In September of 2004, the Journal of the Americen Medical Association: Pediatrics published a far-ranging study on the treatment of adolescents with alcohol and/or substance use disorders. Twenty-two subject matter experts, including ten researchers, nine clinicians, and three senior policy-makers identified nine components common to the most highly regarded treatment programs available:
1. Assessment and Treatment Matching
Treatment centers should conduct comprehensive assessments that create a full biopsychosocial picture of the teenager’s life. Screening instruments must be evidence-based, time-tested, and accepted by the mental health community. Further, they should be capable of identifying co-occurring disorders, family influences, social factors, and any other salient issues in the teenager’s life. The center must then form a treatment plan that addresses all the issues revealed during the assessment process. Treating the the substance use disorder alone is not sufficient.
2. Comprehensive, Integrated Treatment
The treatment plan, based on the comprehensive assessments, must provide evidence-based therapies. The therapies employed must also address all the factors identified in the initial evaluation.
3. Family Involvement
Treatment plans must include the participation of parents, caregivers, and other relevant family members. Research shows family engagement increases the likelihood of better treatment outcomes.
4. Age-Appropriate Program
Treatment must include therapies, activities, and support tailored to meet the needs of teenagers. Adolescents and adults have different treatment requirements and capabilities. Therefore, what works for adults will not automatically work for teenagers. Treatment centers must recognize and respond to this fact.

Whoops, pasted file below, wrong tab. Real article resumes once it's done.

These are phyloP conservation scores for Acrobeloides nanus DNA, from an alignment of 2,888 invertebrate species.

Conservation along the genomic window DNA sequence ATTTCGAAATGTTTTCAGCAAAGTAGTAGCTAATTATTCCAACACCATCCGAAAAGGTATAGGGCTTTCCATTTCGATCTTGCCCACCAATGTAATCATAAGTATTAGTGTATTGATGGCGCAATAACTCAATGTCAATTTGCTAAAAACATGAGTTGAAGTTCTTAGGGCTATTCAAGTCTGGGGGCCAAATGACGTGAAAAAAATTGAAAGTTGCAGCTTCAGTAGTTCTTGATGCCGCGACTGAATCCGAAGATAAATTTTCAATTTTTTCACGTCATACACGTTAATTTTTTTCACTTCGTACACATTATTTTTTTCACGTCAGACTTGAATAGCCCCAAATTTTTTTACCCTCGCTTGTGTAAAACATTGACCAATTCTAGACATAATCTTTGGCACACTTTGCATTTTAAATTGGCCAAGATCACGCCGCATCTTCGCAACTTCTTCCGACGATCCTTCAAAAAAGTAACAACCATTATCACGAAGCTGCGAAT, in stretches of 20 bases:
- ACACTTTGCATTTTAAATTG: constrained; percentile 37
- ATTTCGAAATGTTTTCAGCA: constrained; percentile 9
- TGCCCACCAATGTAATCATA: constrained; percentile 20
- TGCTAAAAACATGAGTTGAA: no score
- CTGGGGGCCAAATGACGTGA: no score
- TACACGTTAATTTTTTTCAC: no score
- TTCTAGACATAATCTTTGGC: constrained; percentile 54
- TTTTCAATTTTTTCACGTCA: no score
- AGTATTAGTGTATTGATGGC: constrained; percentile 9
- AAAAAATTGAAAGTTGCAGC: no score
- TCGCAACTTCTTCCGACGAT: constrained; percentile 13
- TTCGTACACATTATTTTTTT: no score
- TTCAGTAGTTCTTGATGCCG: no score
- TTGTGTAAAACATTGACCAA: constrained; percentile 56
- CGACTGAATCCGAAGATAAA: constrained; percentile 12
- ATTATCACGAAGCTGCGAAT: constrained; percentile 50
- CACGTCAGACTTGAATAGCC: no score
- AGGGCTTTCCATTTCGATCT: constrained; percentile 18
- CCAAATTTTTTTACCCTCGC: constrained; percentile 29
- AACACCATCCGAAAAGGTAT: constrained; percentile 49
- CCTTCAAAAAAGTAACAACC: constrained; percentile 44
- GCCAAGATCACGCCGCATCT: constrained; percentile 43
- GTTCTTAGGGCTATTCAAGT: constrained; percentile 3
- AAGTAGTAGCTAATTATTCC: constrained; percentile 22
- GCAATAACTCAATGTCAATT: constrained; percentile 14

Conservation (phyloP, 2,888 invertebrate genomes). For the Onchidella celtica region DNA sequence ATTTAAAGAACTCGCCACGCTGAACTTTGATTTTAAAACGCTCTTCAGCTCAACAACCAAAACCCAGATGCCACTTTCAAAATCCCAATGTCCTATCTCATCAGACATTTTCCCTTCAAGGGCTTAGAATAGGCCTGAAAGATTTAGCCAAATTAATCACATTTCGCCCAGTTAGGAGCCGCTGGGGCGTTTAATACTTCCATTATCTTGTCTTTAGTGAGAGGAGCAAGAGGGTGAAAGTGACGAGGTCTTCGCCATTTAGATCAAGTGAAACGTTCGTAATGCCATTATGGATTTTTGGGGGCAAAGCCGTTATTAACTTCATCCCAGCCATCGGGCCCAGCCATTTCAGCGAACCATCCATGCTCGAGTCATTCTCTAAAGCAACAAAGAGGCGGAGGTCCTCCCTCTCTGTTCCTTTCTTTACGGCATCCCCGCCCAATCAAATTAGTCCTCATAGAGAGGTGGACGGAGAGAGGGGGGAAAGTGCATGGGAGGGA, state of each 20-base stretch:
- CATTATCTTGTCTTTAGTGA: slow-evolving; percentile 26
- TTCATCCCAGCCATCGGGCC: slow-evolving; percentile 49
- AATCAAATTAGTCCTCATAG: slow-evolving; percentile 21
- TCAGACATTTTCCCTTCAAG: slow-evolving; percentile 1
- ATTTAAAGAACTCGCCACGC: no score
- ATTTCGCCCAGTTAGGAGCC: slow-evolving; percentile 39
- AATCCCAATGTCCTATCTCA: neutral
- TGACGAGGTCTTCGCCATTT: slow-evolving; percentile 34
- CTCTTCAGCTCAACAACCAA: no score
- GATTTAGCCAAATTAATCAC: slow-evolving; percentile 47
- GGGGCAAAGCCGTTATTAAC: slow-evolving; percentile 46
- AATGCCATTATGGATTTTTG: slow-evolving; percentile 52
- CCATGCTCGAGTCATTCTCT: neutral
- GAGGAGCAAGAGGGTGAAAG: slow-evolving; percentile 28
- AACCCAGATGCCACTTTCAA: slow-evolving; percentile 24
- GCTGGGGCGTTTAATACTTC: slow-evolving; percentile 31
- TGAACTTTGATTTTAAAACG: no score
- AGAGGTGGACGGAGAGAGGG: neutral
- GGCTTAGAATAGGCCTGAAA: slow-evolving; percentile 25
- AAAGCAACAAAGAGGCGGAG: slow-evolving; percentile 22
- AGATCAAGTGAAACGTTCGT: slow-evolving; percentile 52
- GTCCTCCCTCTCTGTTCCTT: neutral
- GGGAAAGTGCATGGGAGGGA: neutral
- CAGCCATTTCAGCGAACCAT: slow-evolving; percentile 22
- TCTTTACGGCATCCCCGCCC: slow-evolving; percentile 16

5. Engagement and Retention:
Treatment programs must work to establish trust, cooperation, and total buy-in from their teenage clients. This means altering therapy styles, activities, hours, and the therapeutic environment. Clinicians should meet adolescents where they are and in a way that’s likely to resonate with them. This increases time in treatment. Increased time in treatment, in turn, increases the likelihood of positive outcomes.
6. Qualified Staff:
Treatment center staff must be trained in adolescent-specific therapy. Staff must be trained in adolescent development and adolescent substance abuse treatment. In addition, they must have experience in treating co-occurring mental disorders in teenagers, not only adults.
7. Cultural and Gender Sensitivity:
Treatment programs must understand and serve the divergent needs of their entire population. Staff must be aware of and trained in therapeutic requirements specific to boys, girls, LGBTQ individuals, and cultural/ethnic minorities.
8. Full Continuum of Care:
Treatment programs must include robust and proactive aftercare plans and sustainable sobriety strategies. Successful aftercare plans include strategies for family engagement, ongoing therapy, and positive peer involvement. Furthermore, programs must include ongoing community-based supports such as 12-Step programs or other similar resources.
9. Treatment Outcomes:
Treatment centers must commit to an ongoing, rigorous, evidence-based evaluation of therapeutic methods and outcomes. This allows them to allocate resources responsibly and improve quality of care.
Be sure to read: How to Choose a Teen Rehab Center
Angus is a writer from Atlanta, GA who writes about behavioral health, adolescent development, education, and mindfulness practices like yoga, tai chi, and meditation.